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In figure AB$\parallel PQ \parallel CD$ Prove that $\frac 1 x + \frac 1 y = \frac 1 z$

Equilateral triangles APB, BQC and ASC are described on each side of a right-angled triangle ABC, right angled at B. Then prove that ar($\triangle$APB)+ar($\triangle$BQC)=ar($\triangle$ASC).

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what's the meaning of ar($\triangle$APB)+ar($\triangle$BQC)+ar($\triangle$ASC)? – lab bhattacharjee Sep 23 '12 at 14:18
Im guessing that its three external angles based on the respective sides, but i could be wrong... These people are paid to make confusing questions D: – Aayush Agrawal Sep 23 '12 at 14:19
Could you tell me what's to be proven? – lab bhattacharjee Sep 23 '12 at 14:21
Prove that ar(△APB)+ar(△BQC)=ar(△ASC) – Aayush Agrawal Sep 23 '12 at 14:26
up vote 1 down vote accepted

As $\triangle ABD,\triangle PQD$ are similar as $\angle ABD=\angle PQD$ ,so $$\frac z x= \frac{QD}{BD} $$

Similarly, as $\triangle BCD,\triangle BPQ$ are similar ,so $$\frac z y = \frac{BQ}{BD} $$

So, $$\frac z x+\frac z y=\frac{QD}{BD}+ \frac{BQ}{BD}=1$$

The area of $\triangle APB=\frac{\sqrt3}2|AB|^2$

So, the area$(\triangle APB)$+ area $(\triangle BQC)$ $=\frac{\sqrt3}4(|AB|^2+|BC|^2)=\frac{\sqrt3}4 |CA|^2=$area$(\triangle ASC)$ as $|AB|^2+|BC|^2=|CA|^2$

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Thx, i just added a second question too, just realised i forgot to add that earlier. Can you take a loot at that too? Thx alot! – Aayush Agrawal Sep 23 '12 at 14:16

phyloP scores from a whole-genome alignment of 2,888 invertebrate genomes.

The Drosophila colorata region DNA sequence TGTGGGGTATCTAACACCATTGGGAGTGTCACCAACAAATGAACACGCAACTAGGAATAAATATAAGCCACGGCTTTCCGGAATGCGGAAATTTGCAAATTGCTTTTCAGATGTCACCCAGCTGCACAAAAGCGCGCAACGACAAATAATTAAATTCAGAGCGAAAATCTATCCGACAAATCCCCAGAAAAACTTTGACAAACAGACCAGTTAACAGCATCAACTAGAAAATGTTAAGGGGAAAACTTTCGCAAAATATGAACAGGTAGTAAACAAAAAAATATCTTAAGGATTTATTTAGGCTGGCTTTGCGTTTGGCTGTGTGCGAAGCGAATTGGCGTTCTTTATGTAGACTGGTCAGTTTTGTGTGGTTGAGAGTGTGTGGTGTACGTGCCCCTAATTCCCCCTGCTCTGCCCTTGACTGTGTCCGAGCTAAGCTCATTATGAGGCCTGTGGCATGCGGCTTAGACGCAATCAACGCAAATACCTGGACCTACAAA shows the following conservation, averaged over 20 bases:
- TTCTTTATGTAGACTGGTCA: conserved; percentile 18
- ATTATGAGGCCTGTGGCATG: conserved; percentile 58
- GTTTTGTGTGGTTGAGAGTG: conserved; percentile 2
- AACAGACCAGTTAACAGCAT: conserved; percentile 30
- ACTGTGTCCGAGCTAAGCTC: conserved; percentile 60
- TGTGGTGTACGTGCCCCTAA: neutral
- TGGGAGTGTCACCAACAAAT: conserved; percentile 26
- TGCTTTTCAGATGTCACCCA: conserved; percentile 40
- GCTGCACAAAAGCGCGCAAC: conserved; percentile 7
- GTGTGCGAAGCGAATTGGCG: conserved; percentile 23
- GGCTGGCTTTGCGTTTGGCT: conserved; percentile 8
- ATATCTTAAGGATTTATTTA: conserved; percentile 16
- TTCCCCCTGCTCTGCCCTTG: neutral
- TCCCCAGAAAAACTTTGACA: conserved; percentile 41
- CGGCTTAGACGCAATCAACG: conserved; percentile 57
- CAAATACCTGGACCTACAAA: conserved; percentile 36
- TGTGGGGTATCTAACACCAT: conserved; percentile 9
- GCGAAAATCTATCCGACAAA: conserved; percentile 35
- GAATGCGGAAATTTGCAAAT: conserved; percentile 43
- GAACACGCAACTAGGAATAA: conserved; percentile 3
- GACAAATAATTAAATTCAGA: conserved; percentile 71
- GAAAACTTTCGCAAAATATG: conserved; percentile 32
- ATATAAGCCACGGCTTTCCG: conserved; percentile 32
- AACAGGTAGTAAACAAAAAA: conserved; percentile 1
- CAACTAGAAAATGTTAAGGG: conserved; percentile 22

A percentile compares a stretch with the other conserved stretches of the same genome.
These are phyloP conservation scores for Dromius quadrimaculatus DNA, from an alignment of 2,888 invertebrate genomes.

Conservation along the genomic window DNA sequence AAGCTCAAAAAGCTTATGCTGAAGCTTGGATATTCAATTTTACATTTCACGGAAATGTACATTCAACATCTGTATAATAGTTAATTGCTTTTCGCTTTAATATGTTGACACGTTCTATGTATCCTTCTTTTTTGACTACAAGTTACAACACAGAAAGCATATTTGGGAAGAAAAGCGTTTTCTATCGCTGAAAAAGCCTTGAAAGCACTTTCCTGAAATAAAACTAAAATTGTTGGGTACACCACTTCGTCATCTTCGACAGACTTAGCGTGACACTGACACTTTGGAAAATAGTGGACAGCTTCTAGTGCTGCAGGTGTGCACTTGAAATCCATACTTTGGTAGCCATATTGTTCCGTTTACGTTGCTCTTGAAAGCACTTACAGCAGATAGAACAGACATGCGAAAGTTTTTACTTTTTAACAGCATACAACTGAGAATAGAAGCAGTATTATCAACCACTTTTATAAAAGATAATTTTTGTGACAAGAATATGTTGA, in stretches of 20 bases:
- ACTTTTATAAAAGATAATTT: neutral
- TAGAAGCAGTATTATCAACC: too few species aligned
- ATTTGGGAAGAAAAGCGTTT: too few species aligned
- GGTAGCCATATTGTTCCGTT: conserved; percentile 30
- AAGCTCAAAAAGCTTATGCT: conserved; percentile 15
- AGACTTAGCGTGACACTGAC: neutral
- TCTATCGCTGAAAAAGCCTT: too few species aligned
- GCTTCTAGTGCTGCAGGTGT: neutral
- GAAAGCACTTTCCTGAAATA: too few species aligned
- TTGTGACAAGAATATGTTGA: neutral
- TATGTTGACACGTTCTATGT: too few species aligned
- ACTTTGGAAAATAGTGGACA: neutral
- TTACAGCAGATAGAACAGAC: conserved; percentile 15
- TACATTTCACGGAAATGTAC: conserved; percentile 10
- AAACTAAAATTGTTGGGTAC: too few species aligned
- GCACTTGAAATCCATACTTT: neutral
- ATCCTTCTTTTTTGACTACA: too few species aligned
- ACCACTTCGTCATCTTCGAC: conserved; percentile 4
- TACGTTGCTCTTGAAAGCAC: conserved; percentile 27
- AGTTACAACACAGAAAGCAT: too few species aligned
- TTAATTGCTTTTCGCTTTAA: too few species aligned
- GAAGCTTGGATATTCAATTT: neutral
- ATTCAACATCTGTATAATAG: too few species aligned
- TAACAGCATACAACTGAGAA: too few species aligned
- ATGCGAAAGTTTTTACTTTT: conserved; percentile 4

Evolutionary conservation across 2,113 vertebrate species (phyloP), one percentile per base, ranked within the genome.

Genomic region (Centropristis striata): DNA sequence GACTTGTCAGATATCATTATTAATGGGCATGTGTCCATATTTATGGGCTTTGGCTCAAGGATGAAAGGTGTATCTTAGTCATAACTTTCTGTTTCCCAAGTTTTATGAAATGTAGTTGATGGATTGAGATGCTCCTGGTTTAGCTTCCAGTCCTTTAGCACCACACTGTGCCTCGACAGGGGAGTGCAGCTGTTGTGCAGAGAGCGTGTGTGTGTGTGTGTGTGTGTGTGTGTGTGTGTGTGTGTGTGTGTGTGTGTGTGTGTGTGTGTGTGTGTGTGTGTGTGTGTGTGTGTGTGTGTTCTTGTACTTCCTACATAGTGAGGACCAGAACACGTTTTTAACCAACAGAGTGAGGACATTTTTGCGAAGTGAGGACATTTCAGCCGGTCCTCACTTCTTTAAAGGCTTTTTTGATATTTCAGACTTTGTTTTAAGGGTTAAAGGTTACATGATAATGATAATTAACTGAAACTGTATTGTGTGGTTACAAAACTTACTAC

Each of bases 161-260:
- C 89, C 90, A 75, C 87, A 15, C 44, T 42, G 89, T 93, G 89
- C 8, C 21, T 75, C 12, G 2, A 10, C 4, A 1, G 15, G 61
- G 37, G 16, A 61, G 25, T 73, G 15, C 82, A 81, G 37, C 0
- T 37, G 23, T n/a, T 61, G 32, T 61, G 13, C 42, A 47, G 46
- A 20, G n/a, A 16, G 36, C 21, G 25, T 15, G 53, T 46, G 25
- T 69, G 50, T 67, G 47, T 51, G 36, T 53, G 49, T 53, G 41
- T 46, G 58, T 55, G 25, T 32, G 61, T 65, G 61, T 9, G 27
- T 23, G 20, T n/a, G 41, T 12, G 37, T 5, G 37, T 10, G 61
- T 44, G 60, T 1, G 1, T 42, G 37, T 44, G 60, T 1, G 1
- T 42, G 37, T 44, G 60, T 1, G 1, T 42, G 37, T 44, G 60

@AndréNicolas, thanks for your observation, I've rectified now. – lab bhattacharjee Sep 23 '12 at 15:08

Part 1,

In, $\Delta ABD, \frac{z}{x}=\frac{QD}{BD}$

In, $\Delta BCD, \frac{z}{y}=\frac{BQ}{BD}$

These equations $\implies \frac{z}{x}+\frac{z}{y}=\frac{BQ+QD}{BD}=1\implies \frac{1}{x}+\frac{1}{y}=\frac{1}{z}$

Part 2,

ar($\triangle$APB)+ar($\triangle$BQC)=$\frac{\sqrt 3}{4}(|AB|^2+|BC|^2)=\frac{\sqrt 3}{4}|AC|^2=$ar($\triangle$ASC)$

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Thx man, i just realised i forgot to add a second question :( can you take a look at that one too – Aayush Agrawal Sep 23 '12 at 14:16

For the added question, note that the area of an equilateral triangle of side $a$ is $\lambda a^2$ for some constant $\lambda$. By using properties of special angles, or otherwise, it can be shown that actually $\lambda=\frac{\sqrt{3}}{4}$, but that is not really needed here. For details, draw the height from some vertex, and note that the height is $a\sin(60^\circ)$.

From the Pythagorean Theorem, we have $(BA)^2+(BC)^2=(AC)^2$. Multiplying through by $\lambda$ we get $\lambda(BA)^2+\lambda(BC)^2=\lambda(AC)^2$, which gives the desired area result.

Remark: Adding to a question is not a good idea. This should have been an entirely new question.

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